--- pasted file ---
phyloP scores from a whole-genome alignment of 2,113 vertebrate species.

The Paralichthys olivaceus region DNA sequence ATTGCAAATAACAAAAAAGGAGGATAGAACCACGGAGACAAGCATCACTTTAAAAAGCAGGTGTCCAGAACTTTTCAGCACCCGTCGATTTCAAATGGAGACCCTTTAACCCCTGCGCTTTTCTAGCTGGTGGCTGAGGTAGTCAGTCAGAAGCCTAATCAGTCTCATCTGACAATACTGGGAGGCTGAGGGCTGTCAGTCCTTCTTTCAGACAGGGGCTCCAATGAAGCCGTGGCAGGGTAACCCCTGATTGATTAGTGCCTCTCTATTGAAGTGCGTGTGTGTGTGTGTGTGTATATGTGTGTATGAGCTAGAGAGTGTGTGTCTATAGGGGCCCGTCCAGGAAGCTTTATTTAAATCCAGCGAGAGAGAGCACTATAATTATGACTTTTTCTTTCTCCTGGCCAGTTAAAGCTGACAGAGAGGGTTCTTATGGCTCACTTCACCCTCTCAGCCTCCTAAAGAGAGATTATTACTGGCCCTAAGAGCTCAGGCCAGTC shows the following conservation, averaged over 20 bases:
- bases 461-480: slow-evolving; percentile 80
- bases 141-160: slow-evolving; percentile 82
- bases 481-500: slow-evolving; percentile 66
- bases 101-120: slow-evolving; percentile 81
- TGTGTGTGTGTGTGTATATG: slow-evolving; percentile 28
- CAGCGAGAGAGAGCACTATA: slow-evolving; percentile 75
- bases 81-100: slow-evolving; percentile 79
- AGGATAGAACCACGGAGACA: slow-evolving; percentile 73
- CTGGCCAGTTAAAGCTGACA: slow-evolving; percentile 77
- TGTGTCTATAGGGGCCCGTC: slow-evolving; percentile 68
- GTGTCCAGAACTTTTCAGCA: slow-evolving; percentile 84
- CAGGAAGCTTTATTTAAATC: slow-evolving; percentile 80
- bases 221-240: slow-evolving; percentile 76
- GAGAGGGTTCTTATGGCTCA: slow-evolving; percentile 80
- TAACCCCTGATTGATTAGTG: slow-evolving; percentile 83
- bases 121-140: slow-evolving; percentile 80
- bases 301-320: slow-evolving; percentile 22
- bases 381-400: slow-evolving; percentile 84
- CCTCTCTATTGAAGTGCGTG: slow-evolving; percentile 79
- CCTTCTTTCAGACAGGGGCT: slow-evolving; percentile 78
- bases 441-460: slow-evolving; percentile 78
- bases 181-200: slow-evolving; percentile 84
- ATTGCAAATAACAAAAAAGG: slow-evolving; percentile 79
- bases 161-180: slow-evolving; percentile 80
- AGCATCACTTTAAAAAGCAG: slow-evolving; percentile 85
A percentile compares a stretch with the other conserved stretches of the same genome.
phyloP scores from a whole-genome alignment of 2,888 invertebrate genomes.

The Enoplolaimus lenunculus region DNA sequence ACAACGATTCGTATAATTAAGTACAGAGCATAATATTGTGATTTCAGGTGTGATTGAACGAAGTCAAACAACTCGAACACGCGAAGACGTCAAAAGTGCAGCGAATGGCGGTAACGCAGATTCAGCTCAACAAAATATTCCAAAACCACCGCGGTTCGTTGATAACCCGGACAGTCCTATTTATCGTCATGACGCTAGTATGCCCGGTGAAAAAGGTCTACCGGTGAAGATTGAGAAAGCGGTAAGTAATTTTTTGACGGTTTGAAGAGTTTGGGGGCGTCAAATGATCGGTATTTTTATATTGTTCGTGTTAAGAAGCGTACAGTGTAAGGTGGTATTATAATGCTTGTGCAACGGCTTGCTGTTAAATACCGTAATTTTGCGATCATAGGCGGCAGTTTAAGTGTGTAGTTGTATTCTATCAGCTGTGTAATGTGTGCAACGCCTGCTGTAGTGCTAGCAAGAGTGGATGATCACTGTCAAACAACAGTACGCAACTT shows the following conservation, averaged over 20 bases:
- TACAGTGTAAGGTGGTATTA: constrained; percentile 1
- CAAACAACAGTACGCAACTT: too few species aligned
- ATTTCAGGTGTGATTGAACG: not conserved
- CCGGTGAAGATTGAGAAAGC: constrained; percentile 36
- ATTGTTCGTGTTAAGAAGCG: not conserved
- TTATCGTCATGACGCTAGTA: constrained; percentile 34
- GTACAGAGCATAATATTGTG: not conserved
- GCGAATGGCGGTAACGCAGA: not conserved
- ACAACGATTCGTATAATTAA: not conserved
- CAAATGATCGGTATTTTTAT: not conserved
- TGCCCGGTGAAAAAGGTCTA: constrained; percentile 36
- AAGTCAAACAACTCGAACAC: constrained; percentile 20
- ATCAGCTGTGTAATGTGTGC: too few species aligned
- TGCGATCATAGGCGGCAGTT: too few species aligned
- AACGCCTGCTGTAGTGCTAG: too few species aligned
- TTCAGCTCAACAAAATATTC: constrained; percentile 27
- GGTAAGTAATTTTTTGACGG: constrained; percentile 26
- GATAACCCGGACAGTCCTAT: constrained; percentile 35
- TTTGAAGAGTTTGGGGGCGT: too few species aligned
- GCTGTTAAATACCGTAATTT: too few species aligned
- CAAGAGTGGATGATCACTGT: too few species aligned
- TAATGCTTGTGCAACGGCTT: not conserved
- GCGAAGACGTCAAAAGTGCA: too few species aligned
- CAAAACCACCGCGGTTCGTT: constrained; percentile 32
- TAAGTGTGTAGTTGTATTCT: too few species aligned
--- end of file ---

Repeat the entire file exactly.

phyloP scores from a whole-genome alignment of 2,113 vertebrate species.

The Paralichthys olivaceus region DNA sequence ATTGCAAATAACAAAAAAGGAGGATAGAACCACGGAGACAAGCATCACTTTAAAAAGCAGGTGTCCAGAACTTTTCAGCACCCGTCGATTTCAAATGGAGACCCTTTAACCCCTGCGCTTTTCTAGCTGGTGGCTGAGGTAGTCAGTCAGAAGCCTAATCAGTCTCATCTGACAATACTGGGAGGCTGAGGGCTGTCAGTCCTTCTTTCAGACAGGGGCTCCAATGAAGCCGTGGCAGGGTAACCCCTGATTGATTAGTGCCTCTCTATTGAAGTGCGTGTGTGTGTGTGTGTGTATATGTGTGTATGAGCTAGAGAGTGTGTGTCTATAGGGGCCCGTCCAGGAAGCTTTATTTAAATCCAGCGAGAGAGAGCACTATAATTATGACTTTTTCTTTCTCCTGGCCAGTTAAAGCTGACAGAGAGGGTTCTTATGGCTCACTTCACCCTCTCAGCCTCCTAAAGAGAGATTATTACTGGCCCTAAGAGCTCAGGCCAGTC shows the following conservation, averaged over 20 bases:
- bases 461-480: slow-evolving; percentile 80
- bases 141-160: slow-evolving; percentile 82
- bases 481-500: slow-evolving; percentile 66
- bases 101-120: slow-evolving; percentile 81
- TGTGTGTGTGTGTGTATATG: slow-evolving; percentile 28
- CAGCGAGAGAGAGCACTATA: slow-evolving; percentile 75
- bases 81-100: slow-evolving; percentile 79
- AGGATAGAACCACGGAGACA: slow-evolving; percentile 73
- CTGGCCAGTTAAAGCTGACA: slow-evolving; percentile 77
- TGTGTCTATAGGGGCCCGTC: slow-evolving; percentile 68
- GTGTCCAGAACTTTTCAGCA: slow-evolving; percentile 84
- CAGGAAGCTTTATTTAAATC: slow-evolving; percentile 80
- bases 221-240: slow-evolving; percentile 76
- GAGAGGGTTCTTATGGCTCA: slow-evolving; percentile 80
- TAACCCCTGATTGATTAGTG: slow-evolving; percentile 83
- bases 121-140: slow-evolving; percentile 80
- bases 301-320: slow-evolving; percentile 22
- bases 381-400: slow-evolving; percentile 84
- CCTCTCTATTGAAGTGCGTG: slow-evolving; percentile 79
- CCTTCTTTCAGACAGGGGCT: slow-evolving; percentile 78
- bases 441-460: slow-evolving; percentile 78
- bases 181-200: slow-evolving; percentile 84
- ATTGCAAATAACAAAAAAGG: slow-evolving; percentile 79
- bases 161-180: slow-evolving; percentile 80
- AGCATCACTTTAAAAAGCAG: slow-evolving; percentile 85
A percentile compares a stretch with the other conserved stretches of the same genome.
phyloP scores from a whole-genome alignment of 2,888 invertebrate genomes.

The Enoplolaimus lenunculus region DNA sequence ACAACGATTCGTATAATTAAGTACAGAGCATAATATTGTGATTTCAGGTGTGATTGAACGAAGTCAAACAACTCGAACACGCGAAGACGTCAAAAGTGCAGCGAATGGCGGTAACGCAGATTCAGCTCAACAAAATATTCCAAAACCACCGCGGTTCGTTGATAACCCGGACAGTCCTATTTATCGTCATGACGCTAGTATGCCCGGTGAAAAAGGTCTACCGGTGAAGATTGAGAAAGCGGTAAGTAATTTTTTGACGGTTTGAAGAGTTTGGGGGCGTCAAATGATCGGTATTTTTATATTGTTCGTGTTAAGAAGCGTACAGTGTAAGGTGGTATTATAATGCTTGTGCAACGGCTTGCTGTTAAATACCGTAATTTTGCGATCATAGGCGGCAGTTTAAGTGTGTAGTTGTATTCTATCAGCTGTGTAATGTGTGCAACGCCTGCTGTAGTGCTAGCAAGAGTGGATGATCACTGTCAAACAACAGTACGCAACTT shows the following conservation, averaged over 20 bases:
- TACAGTGTAAGGTGGTATTA: constrained; percentile 1
- CAAACAACAGTACGCAACTT: too few species aligned
- ATTTCAGGTGTGATTGAACG: not conserved
- CCGGTGAAGATTGAGAAAGC: constrained; percentile 36
- ATTGTTCGTGTTAAGAAGCG: not conserved
- TTATCGTCATGACGCTAGTA: constrained; percentile 34
- GTACAGAGCATAATATTGTG: not conserved
- GCGAATGGCGGTAACGCAGA: not conserved
- ACAACGATTCGTATAATTAA: not conserved
- CAAATGATCGGTATTTTTAT: not conserved
- TGCCCGGTGAAAAAGGTCTA: constrained; percentile 36
- AAGTCAAACAACTCGAACAC: constrained; percentile 20
- ATCAGCTGTGTAATGTGTGC: too few species aligned
- TGCGATCATAGGCGGCAGTT: too few species aligned
- AACGCCTGCTGTAGTGCTAG: too few species aligned
- TTCAGCTCAACAAAATATTC: constrained; percentile 27
- GGTAAGTAATTTTTTGACGG: constrained; percentile 26
- GATAACCCGGACAGTCCTAT: constrained; percentile 35
- TTTGAAGAGTTTGGGGGCGT: too few species aligned
- GCTGTTAAATACCGTAATTT: too few species aligned
- CAAGAGTGGATGATCACTGT: too few species aligned
- TAATGCTTGTGCAACGGCTT: not conserved
- GCGAAGACGTCAAAAGTGCA: too few species aligned
- CAAAACCACCGCGGTTCGTT: constrained; percentile 32
- TAAGTGTGTAGTTGTATTCT: too few species aligned